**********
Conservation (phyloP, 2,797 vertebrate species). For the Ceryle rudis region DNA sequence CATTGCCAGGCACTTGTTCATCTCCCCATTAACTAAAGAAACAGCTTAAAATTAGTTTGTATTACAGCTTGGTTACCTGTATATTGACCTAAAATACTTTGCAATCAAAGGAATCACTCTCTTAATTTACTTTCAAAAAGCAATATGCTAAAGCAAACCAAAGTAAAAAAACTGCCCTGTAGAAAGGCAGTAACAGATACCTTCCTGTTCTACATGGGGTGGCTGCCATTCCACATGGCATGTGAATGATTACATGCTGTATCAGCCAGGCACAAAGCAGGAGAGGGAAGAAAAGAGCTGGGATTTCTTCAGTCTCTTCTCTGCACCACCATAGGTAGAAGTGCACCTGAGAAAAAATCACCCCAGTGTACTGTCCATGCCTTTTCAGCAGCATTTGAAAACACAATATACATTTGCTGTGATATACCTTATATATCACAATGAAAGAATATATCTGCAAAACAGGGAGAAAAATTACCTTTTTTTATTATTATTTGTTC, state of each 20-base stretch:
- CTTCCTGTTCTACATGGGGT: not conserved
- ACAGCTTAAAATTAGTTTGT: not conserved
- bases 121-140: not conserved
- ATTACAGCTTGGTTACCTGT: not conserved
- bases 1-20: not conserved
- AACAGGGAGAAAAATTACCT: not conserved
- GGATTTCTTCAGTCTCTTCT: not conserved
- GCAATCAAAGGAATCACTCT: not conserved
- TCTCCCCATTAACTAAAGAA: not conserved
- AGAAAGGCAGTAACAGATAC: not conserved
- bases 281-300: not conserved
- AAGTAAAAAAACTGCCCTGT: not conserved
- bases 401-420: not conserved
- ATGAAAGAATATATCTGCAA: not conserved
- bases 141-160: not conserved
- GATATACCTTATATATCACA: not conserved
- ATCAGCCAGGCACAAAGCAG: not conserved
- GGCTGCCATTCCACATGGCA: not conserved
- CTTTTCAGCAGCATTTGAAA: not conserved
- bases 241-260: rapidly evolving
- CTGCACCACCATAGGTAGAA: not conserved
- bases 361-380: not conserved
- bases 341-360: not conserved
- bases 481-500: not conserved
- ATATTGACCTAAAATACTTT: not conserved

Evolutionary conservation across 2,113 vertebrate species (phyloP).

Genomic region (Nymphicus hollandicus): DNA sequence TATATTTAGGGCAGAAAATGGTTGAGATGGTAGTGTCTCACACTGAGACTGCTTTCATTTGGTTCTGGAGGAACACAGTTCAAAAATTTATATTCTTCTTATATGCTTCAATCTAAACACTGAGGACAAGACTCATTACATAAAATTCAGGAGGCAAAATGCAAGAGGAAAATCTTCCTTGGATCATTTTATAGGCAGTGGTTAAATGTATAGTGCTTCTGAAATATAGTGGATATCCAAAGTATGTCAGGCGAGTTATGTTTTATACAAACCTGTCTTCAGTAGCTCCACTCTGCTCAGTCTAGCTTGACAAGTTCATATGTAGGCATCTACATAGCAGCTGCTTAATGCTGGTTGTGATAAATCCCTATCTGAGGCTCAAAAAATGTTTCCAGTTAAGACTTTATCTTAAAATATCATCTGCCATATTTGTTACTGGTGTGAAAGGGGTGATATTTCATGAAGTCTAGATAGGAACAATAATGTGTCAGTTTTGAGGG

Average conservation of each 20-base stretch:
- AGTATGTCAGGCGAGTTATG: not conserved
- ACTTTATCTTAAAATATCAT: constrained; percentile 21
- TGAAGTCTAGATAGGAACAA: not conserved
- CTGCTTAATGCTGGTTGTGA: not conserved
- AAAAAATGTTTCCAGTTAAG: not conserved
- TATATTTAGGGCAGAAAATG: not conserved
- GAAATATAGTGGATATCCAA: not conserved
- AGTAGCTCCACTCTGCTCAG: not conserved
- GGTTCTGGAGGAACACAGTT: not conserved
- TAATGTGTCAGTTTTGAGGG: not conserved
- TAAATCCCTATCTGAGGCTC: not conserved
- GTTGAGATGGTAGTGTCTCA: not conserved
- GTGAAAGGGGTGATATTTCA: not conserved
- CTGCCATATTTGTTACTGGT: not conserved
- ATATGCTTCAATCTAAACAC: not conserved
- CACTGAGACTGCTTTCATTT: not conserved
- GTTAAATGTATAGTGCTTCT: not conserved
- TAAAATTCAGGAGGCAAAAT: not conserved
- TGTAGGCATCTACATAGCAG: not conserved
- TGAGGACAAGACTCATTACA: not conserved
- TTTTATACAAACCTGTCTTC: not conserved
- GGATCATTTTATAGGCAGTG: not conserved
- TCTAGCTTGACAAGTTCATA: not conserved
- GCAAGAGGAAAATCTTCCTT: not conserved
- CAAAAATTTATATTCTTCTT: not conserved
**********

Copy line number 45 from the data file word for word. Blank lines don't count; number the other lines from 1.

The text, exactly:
- CACTGAGACTGCTTTCATTT: not conserved